Monday, 4 May 2009

Year Four

Year four already? Where does the time go?

I've been too busy with Real Life(tm) (And I don't mean the online game) to worry too much about transition any more. Oh, it's still going on. I still have to visit the Endo, and get my hormones straightened out. We're still experimenting there, as I'm not the standard model TS woman.

There's also some pubertal changes with the chest area still happening. Slowly.

Right now I'm far more concerned about raising my son, and about my PhD.

Here's a list of posts over the last year about my transition, or where I illustrate a point using my own experiences. It's rather shorter than previous lists, and I suspect next year's will be shorter still.

Previous posts on my transition at Year Three, Year Two, and Annus Mirabilis.

To finish off, I'll quote something I wrote in BiGender and the Brain.
Up until age 5, I was a child. No real concept of gender.

At 6, I went to school, and noticed something was wrong. I was dressed as a boy, I looked like a boy, but I didn't think like "other boys". I still liked toy guns, and Meccano rather than dolls, but I was different.

At 7, I knew I wasn't a boy, but didn't know what I was. I thought boys were puerile, and girls too silly and sissy. A classic Tomboy in retrospect.

At 8, I got to play hopscotch with other girls, and I felt at home. They thought like I did, they cried like I did. I still didn't see myself as more than an honourary girl though. Even if my favourite toy car was Lady Penelope's pink Rolls-Royce.

At 9, more by a process of elimination than anything else, I realised I was female. Boys could just as well have been an alien species. Girls were just like me, in feelings and values.

At 10, I was in a boys boarding school then, and I was able to make up boardgames of astounding complexity when it rained. I had my own secret garden in the nearby woods, with flowerbeds I'd planted. I could sit and read amidst the flowers, and was terribly happy. It was then I picked the name Zoe, and planned what I was going to do with my life. I wanted children, a husband, the white picket fence etc, but also to be a Rocket Scientist and to travel the world, things that Wives and Mothers Just Did Not Do in the 60's.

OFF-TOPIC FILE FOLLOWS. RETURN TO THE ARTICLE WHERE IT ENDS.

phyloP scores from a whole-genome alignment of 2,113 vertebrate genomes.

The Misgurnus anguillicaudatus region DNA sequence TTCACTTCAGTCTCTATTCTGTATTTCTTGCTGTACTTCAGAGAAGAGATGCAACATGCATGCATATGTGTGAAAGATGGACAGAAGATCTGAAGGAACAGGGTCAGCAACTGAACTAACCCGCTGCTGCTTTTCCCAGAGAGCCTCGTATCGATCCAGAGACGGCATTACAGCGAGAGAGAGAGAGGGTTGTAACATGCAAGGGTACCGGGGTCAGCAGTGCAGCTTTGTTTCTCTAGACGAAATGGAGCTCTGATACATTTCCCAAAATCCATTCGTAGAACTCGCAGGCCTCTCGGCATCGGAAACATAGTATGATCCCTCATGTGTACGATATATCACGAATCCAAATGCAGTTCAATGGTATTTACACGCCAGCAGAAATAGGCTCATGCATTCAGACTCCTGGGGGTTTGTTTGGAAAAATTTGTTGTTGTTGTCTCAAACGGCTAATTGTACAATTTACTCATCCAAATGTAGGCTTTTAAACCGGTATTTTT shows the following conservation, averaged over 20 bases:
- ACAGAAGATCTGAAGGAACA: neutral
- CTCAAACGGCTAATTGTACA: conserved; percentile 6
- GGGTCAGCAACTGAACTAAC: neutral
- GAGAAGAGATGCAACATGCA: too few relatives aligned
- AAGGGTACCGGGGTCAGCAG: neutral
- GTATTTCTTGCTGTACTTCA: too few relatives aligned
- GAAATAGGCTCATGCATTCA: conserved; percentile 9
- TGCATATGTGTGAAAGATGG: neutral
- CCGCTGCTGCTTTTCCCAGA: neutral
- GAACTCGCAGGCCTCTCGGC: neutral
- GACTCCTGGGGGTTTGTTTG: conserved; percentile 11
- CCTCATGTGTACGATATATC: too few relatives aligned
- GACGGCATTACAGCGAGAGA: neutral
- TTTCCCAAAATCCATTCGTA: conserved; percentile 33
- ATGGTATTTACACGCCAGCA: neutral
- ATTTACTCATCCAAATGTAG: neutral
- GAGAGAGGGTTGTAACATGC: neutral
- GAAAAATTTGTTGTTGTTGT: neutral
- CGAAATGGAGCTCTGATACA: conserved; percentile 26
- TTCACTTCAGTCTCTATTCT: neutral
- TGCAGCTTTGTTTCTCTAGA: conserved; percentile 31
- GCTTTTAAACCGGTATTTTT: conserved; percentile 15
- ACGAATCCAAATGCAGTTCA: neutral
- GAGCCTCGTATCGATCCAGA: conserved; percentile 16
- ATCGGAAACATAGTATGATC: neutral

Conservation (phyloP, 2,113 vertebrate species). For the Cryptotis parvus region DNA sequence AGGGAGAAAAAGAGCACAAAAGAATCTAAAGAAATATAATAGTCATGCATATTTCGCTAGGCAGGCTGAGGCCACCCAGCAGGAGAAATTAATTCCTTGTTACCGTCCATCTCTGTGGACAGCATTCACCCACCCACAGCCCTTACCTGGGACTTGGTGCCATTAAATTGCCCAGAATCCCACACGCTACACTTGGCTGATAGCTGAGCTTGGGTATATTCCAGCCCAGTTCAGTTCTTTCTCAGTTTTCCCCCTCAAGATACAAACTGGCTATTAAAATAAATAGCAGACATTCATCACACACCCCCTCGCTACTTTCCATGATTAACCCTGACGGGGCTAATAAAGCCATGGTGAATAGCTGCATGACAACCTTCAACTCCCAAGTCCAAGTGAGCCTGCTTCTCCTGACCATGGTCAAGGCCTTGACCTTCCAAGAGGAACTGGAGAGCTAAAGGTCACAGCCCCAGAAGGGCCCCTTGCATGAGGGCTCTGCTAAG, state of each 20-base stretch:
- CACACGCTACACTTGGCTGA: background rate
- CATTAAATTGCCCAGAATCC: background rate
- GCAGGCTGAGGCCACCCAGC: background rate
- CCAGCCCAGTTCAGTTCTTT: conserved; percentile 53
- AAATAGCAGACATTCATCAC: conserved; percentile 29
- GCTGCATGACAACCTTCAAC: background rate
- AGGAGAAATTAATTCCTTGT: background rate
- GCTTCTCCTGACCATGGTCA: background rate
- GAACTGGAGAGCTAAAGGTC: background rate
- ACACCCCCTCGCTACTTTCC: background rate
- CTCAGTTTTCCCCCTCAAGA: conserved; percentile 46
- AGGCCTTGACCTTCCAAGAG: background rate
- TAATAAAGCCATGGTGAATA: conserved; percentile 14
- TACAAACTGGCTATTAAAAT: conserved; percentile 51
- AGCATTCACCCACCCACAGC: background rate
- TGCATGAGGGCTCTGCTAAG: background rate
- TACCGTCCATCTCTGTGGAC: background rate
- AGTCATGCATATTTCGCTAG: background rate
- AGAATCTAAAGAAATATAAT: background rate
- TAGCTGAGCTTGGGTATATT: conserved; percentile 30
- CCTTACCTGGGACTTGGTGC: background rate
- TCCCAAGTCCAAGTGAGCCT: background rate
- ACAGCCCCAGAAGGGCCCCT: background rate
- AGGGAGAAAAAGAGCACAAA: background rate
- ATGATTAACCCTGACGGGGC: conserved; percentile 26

Even though it had been obvious since age 7 that I’d never be “svelte” or “petite”, that I’d be the girl “with the wonderful personality”. I didn’t cry about that – much. And not where anyone could see me. I was more worried about the practical problems I'd be having when I started having a female puberty. And vaguely concerned that boys didn't interest me at all. I was no naive I thought that was part of the package of being a girl. Was I a defective one?

It came as a terrible shock when I learnt that boys and girls are born looking different, and that my body was boy.

I didn’t take it well.

Basically, I failed my SAN roll, and convinced myself I had to be a boy, no matter how I felt inside. That meant forgetting a lot, suppressing memories, but it was either acquire a minor psychosis, or sink into despair, depression, and death.

A part of me still knew, but that part was in a box in a safe in the hold of a sunken ship at the bottom of the ocean on a planet circling a distant star.

I tried to be the best Man any woman could be. I did that for 47 years. It helped to be Asexual, mildly lesbian if anything. Sex was for having children, a form of cuddling and pleasing someone you loved, albeit a bit tiring after the first hour. Not something instinctive or natural.


Xnister said...

"We're still experimenting there, as I'm not the standard model TS woman"

Are you saying there's variations of that :)

Love your work Zoe and of course your blog,you're an inspiration to us all

Anonymous said...

TBH, I've read nothing so far that suggests you aren't a 'standard model TS woman'. If you'd had all these tests then they would have surely discovered something as to why this 'miraculous' sex change is happening to you - e.g. pituitary gland failure, undiscovered testis-ova, etc.

Zoe Brain said...

All we have is guesses. The observed effects are real, the anomalies confirmed. The cause remains elusive, but is probably a combination of rare gene anomalies.

There are thousands of such medical puzzlements, some conditions even odder than mine. Do a Google on "idiopathic" and you'll find hundreds of conditions where cause is unknown. It's not that unusual.